Surface tensions of the following solutions were measured: (a) fulvic acid (FA) and humic acid (HA) at various pH and concentration levels; (b) FAs and HAs from widely differing origins; (c) pyrolyzed FA; (d) leaf extracts; and (e) saturated soil extracts.
Both FA and HA solutions lowered the surface tension of water significantly. The surface tension of HA solutions decreased almost linearly with increasing concentration, whereas a surface tension vs. concentration plot for FA had a hyperbolic shape. Surface tensions of HA and FA solutions also decreased with increase in pH. The lowest surface tensions measured were 43.2 and 44.2 dynes/cm for FA (at pH 12.0, 3 percent w/v) and HA (at pH 12.7, 2 percent w/v), respectively. The surface tension of water is 72.0 dynes/cm at the same temperature and pressure. Numbers of molecules per 100Å2 of liquid-gas interface were 1.04 and 2.47 for FA and HA, respectively. Surface tensions of FA and HA solutions at pH 7 (0.6 percent w/v), prepared from humic materials from widely differing origins ranged from 46.1 to 69.2 dynes/cm. Pyrolyzed FA, which had lost its functional groups, lowered the surface tension of water only slightly. The total acidity of the FAs and HAs showed a linear, inverse, significant correlation with surface tension. Leaf extracts depressed the surface tension more than did saturated soil extracts. From the results it appears that if there is a deficiency of FA in the soil solution, water repellence will result; but if there is an ample supply of FA, soil wettability increases.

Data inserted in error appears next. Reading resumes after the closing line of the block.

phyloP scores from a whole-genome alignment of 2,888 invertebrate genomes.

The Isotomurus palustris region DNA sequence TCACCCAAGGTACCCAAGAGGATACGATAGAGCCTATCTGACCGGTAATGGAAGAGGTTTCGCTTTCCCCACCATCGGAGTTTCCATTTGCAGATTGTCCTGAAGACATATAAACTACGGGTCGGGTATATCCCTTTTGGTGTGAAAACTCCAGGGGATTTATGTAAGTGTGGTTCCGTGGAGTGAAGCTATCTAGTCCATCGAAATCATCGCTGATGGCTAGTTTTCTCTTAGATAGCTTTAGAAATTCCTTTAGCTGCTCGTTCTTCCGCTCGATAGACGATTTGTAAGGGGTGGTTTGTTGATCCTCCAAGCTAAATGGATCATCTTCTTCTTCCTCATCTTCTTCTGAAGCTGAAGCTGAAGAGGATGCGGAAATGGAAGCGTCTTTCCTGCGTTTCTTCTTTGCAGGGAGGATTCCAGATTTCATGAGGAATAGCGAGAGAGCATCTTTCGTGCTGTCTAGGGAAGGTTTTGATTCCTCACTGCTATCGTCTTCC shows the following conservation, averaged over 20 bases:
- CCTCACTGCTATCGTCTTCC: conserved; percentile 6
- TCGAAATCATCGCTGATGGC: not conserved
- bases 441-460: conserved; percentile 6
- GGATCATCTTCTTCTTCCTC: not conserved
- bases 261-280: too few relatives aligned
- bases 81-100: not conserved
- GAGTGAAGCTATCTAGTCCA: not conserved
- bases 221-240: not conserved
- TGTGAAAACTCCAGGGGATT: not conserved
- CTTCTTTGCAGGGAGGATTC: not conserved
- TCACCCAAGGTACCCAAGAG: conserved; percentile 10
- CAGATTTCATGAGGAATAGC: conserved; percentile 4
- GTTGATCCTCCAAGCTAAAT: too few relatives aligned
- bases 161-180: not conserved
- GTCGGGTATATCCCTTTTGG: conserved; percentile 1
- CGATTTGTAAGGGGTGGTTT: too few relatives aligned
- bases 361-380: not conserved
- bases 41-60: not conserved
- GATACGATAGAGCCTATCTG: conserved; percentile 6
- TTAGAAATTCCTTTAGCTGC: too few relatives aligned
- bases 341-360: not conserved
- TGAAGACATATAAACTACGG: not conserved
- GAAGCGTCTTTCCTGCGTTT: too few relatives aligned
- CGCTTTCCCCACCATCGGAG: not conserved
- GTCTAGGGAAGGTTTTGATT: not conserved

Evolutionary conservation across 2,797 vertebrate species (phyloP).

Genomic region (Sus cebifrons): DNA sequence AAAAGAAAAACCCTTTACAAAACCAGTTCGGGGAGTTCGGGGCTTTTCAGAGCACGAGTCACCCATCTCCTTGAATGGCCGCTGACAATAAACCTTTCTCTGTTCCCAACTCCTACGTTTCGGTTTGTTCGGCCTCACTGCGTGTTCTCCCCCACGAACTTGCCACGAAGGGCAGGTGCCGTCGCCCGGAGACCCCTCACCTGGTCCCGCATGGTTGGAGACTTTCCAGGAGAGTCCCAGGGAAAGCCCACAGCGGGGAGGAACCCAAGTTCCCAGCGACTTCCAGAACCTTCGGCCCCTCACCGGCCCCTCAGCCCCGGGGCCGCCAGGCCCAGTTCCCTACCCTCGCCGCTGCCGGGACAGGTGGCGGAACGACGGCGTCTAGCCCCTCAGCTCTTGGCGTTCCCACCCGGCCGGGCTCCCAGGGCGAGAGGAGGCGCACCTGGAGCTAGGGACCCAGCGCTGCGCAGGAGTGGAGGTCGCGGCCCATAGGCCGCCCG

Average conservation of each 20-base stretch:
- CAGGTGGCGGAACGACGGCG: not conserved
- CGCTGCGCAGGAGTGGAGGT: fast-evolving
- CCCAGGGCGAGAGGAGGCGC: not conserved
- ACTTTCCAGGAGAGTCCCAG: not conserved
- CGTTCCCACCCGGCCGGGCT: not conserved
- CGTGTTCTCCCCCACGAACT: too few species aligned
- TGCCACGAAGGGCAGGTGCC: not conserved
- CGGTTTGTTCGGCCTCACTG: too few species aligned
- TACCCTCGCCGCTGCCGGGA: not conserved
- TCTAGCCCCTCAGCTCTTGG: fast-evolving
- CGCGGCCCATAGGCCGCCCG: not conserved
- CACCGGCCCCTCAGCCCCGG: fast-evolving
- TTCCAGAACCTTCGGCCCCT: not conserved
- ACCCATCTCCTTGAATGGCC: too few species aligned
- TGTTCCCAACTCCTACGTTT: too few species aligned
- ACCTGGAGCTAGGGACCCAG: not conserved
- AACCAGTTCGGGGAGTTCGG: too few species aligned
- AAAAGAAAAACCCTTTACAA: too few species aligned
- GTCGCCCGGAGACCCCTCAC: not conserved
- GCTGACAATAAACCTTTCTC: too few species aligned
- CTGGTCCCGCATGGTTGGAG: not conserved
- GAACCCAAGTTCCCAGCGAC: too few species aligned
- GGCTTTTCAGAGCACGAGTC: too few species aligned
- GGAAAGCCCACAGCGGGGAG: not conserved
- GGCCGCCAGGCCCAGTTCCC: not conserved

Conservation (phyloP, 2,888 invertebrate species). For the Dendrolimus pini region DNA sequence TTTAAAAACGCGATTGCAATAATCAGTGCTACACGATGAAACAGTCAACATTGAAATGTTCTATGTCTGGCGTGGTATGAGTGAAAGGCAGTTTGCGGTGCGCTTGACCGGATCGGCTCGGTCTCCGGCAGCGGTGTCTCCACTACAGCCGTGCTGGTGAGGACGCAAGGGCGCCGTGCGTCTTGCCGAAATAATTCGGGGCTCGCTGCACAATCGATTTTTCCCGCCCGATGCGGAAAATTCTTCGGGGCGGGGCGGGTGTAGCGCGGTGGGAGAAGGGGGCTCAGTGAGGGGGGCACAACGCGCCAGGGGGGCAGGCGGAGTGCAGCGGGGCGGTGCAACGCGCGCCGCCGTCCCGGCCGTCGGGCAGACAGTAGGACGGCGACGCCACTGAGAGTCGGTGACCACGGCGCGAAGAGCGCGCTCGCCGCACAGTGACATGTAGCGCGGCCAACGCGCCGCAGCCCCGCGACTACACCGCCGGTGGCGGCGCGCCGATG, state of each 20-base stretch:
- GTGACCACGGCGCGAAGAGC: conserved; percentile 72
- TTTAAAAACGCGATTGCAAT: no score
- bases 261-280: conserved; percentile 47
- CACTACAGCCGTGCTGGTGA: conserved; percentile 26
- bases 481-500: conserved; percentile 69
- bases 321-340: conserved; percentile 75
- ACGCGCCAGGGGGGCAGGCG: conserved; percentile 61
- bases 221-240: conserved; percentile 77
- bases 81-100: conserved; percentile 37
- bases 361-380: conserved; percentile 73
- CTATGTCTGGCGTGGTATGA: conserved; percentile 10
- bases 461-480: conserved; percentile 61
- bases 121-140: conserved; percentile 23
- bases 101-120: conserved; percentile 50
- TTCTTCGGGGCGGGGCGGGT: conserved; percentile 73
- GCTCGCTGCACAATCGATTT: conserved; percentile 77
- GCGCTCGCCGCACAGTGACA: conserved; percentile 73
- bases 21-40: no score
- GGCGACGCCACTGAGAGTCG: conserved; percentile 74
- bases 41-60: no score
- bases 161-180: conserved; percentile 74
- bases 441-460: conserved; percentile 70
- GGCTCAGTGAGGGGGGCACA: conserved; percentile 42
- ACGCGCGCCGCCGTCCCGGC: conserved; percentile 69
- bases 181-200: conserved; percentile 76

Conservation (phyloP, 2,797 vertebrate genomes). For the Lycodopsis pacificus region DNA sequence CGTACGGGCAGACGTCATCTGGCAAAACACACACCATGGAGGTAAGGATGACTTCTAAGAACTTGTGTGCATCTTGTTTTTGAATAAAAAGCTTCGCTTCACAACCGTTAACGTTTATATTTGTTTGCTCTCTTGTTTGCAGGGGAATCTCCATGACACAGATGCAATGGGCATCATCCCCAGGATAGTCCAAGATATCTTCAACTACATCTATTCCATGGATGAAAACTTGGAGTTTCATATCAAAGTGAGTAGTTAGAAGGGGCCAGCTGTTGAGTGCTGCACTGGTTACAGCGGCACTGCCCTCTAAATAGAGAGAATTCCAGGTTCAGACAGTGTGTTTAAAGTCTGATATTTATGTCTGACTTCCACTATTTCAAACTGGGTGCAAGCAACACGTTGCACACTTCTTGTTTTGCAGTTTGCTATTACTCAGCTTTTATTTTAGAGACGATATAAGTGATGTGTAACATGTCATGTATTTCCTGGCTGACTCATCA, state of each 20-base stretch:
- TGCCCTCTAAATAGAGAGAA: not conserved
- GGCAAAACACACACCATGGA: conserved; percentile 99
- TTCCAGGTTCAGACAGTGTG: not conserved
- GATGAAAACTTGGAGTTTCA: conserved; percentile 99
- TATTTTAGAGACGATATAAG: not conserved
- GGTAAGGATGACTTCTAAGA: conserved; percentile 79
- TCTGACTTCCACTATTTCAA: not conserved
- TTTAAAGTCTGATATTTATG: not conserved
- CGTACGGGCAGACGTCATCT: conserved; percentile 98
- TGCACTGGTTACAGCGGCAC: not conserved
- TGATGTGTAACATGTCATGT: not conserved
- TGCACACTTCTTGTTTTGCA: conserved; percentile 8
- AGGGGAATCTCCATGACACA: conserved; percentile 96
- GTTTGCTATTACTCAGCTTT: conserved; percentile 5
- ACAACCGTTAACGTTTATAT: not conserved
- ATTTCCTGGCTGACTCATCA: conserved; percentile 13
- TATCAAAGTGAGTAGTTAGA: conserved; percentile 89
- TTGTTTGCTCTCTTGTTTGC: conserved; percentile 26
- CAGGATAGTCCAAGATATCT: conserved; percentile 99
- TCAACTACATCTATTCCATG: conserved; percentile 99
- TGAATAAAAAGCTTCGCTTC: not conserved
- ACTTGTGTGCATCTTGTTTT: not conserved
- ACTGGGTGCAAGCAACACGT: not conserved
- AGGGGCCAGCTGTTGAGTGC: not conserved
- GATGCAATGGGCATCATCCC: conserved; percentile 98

© Williams & Wilkins 1978. All Rights Reserved.